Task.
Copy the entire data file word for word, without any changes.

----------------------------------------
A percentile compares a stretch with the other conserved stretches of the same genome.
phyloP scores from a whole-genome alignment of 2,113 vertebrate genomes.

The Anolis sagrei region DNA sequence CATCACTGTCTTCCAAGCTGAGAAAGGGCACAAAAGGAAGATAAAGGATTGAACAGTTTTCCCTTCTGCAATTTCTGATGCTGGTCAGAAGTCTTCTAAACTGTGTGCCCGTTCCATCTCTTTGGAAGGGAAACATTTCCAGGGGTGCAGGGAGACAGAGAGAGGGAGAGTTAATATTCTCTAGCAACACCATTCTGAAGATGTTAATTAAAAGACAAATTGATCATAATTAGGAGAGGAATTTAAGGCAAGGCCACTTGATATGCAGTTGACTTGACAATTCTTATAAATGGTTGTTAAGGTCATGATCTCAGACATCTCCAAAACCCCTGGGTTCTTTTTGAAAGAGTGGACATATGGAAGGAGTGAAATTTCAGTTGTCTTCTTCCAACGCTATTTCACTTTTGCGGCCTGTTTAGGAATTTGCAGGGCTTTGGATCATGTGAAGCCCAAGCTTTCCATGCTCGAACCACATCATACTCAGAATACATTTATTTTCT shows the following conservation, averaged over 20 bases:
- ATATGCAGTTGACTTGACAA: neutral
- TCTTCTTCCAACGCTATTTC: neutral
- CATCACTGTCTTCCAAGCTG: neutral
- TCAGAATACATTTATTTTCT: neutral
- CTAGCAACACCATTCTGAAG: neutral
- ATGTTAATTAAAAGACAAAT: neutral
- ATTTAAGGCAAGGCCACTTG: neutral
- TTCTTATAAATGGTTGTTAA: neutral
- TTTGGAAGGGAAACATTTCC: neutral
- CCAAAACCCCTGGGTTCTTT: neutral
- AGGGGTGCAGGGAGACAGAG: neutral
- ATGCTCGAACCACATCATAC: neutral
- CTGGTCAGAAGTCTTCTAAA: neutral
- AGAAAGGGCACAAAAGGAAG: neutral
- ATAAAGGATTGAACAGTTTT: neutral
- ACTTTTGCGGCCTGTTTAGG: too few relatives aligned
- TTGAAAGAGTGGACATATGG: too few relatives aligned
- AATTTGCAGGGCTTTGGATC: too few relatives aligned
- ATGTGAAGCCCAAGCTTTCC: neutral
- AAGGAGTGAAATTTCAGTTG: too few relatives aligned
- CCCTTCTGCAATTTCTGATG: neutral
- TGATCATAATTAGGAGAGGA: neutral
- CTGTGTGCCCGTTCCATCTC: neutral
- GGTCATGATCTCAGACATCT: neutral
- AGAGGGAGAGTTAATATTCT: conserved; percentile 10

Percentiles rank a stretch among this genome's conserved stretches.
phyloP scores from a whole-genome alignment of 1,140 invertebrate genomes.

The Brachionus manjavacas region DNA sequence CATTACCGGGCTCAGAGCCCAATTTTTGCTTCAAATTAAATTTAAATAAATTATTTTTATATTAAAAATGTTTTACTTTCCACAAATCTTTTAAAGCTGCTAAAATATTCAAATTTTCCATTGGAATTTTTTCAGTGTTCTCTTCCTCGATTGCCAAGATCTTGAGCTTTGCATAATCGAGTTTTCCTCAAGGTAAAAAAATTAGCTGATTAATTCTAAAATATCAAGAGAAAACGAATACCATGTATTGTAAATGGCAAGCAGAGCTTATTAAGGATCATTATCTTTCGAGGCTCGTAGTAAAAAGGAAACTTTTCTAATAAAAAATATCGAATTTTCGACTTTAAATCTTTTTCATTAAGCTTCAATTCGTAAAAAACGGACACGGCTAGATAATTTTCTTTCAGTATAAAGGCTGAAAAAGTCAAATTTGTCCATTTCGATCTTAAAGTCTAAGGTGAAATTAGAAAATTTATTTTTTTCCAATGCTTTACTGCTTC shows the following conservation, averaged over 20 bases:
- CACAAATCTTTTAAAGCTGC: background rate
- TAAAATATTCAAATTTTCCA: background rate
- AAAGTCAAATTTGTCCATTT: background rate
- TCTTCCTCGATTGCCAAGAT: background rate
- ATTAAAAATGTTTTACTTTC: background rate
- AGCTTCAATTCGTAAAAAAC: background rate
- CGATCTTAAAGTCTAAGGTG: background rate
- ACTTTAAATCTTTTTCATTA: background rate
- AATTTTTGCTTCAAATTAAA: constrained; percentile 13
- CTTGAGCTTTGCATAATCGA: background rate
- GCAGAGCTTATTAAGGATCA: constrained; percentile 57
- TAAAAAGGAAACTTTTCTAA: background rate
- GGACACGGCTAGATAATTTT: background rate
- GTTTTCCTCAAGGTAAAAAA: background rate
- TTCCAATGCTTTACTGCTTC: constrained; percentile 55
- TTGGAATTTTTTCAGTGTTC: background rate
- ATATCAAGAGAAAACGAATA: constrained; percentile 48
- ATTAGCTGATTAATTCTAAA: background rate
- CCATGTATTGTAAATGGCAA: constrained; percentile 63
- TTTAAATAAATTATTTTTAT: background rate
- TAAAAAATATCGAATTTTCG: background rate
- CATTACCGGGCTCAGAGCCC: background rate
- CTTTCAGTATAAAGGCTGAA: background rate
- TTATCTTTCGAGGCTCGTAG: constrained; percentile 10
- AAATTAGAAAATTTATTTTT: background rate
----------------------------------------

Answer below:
A percentile compares a stretch with the other conserved stretches of the same genome.
phyloP scores from a whole-genome alignment of 2,113 vertebrate genomes.

The Anolis sagrei region DNA sequence CATCACTGTCTTCCAAGCTGAGAAAGGGCACAAAAGGAAGATAAAGGATTGAACAGTTTTCCCTTCTGCAATTTCTGATGCTGGTCAGAAGTCTTCTAAACTGTGTGCCCGTTCCATCTCTTTGGAAGGGAAACATTTCCAGGGGTGCAGGGAGACAGAGAGAGGGAGAGTTAATATTCTCTAGCAACACCATTCTGAAGATGTTAATTAAAAGACAAATTGATCATAATTAGGAGAGGAATTTAAGGCAAGGCCACTTGATATGCAGTTGACTTGACAATTCTTATAAATGGTTGTTAAGGTCATGATCTCAGACATCTCCAAAACCCCTGGGTTCTTTTTGAAAGAGTGGACATATGGAAGGAGTGAAATTTCAGTTGTCTTCTTCCAACGCTATTTCACTTTTGCGGCCTGTTTAGGAATTTGCAGGGCTTTGGATCATGTGAAGCCCAAGCTTTCCATGCTCGAACCACATCATACTCAGAATACATTTATTTTCT shows the following conservation, averaged over 20 bases:
- ATATGCAGTTGACTTGACAA: neutral
- TCTTCTTCCAACGCTATTTC: neutral
- CATCACTGTCTTCCAAGCTG: neutral
- TCAGAATACATTTATTTTCT: neutral
- CTAGCAACACCATTCTGAAG: neutral
- ATGTTAATTAAAAGACAAAT: neutral
- ATTTAAGGCAAGGCCACTTG: neutral
- TTCTTATAAATGGTTGTTAA: neutral
- TTTGGAAGGGAAACATTTCC: neutral
- CCAAAACCCCTGGGTTCTTT: neutral
- AGGGGTGCAGGGAGACAGAG: neutral
- ATGCTCGAACCACATCATAC: neutral
- CTGGTCAGAAGTCTTCTAAA: neutral
- AGAAAGGGCACAAAAGGAAG: neutral
- ATAAAGGATTGAACAGTTTT: neutral
- ACTTTTGCGGCCTGTTTAGG: too few relatives aligned
- TTGAAAGAGTGGACATATGG: too few relatives aligned
- AATTTGCAGGGCTTTGGATC: too few relatives aligned
- ATGTGAAGCCCAAGCTTTCC: neutral
- AAGGAGTGAAATTTCAGTTG: too few relatives aligned
- CCCTTCTGCAATTTCTGATG: neutral
- TGATCATAATTAGGAGAGGA: neutral
- CTGTGTGCCCGTTCCATCTC: neutral
- GGTCATGATCTCAGACATCT: neutral
- AGAGGGAGAGTTAATATTCT: conserved; percentile 10

Percentiles rank a stretch among this genome's conserved stretches.
phyloP scores from a whole-genome alignment of 1,140 invertebrate genomes.

The Brachionus manjavacas region DNA sequence CATTACCGGGCTCAGAGCCCAATTTTTGCTTCAAATTAAATTTAAATAAATTATTTTTATATTAAAAATGTTTTACTTTCCACAAATCTTTTAAAGCTGCTAAAATATTCAAATTTTCCATTGGAATTTTTTCAGTGTTCTCTTCCTCGATTGCCAAGATCTTGAGCTTTGCATAATCGAGTTTTCCTCAAGGTAAAAAAATTAGCTGATTAATTCTAAAATATCAAGAGAAAACGAATACCATGTATTGTAAATGGCAAGCAGAGCTTATTAAGGATCATTATCTTTCGAGGCTCGTAGTAAAAAGGAAACTTTTCTAATAAAAAATATCGAATTTTCGACTTTAAATCTTTTTCATTAAGCTTCAATTCGTAAAAAACGGACACGGCTAGATAATTTTCTTTCAGTATAAAGGCTGAAAAAGTCAAATTTGTCCATTTCGATCTTAAAGTCTAAGGTGAAATTAGAAAATTTATTTTTTTCCAATGCTTTACTGCTTC shows the following conservation, averaged over 20 bases:
- CACAAATCTTTTAAAGCTGC: background rate
- TAAAATATTCAAATTTTCCA: background rate
- AAAGTCAAATTTGTCCATTT: background rate
- TCTTCCTCGATTGCCAAGAT: background rate
- ATTAAAAATGTTTTACTTTC: background rate
- AGCTTCAATTCGTAAAAAAC: background rate
- CGATCTTAAAGTCTAAGGTG: background rate
- ACTTTAAATCTTTTTCATTA: background rate
- AATTTTTGCTTCAAATTAAA: constrained; percentile 13
- CTTGAGCTTTGCATAATCGA: background rate
- GCAGAGCTTATTAAGGATCA: constrained; percentile 57
- TAAAAAGGAAACTTTTCTAA: background rate
- GGACACGGCTAGATAATTTT: background rate
- GTTTTCCTCAAGGTAAAAAA: background rate
- TTCCAATGCTTTACTGCTTC: constrained; percentile 55
- TTGGAATTTTTTCAGTGTTC: background rate
- ATATCAAGAGAAAACGAATA: constrained; percentile 48
- ATTAGCTGATTAATTCTAAA: background rate
- CCATGTATTGTAAATGGCAA: constrained; percentile 63
- TTTAAATAAATTATTTTTAT: background rate
- TAAAAAATATCGAATTTTCG: background rate
- CATTACCGGGCTCAGAGCCC: background rate
- CTTTCAGTATAAAGGCTGAA: background rate
- TTATCTTTCGAGGCTCGTAG: constrained; percentile 10
- AAATTAGAAAATTTATTTTT: background rate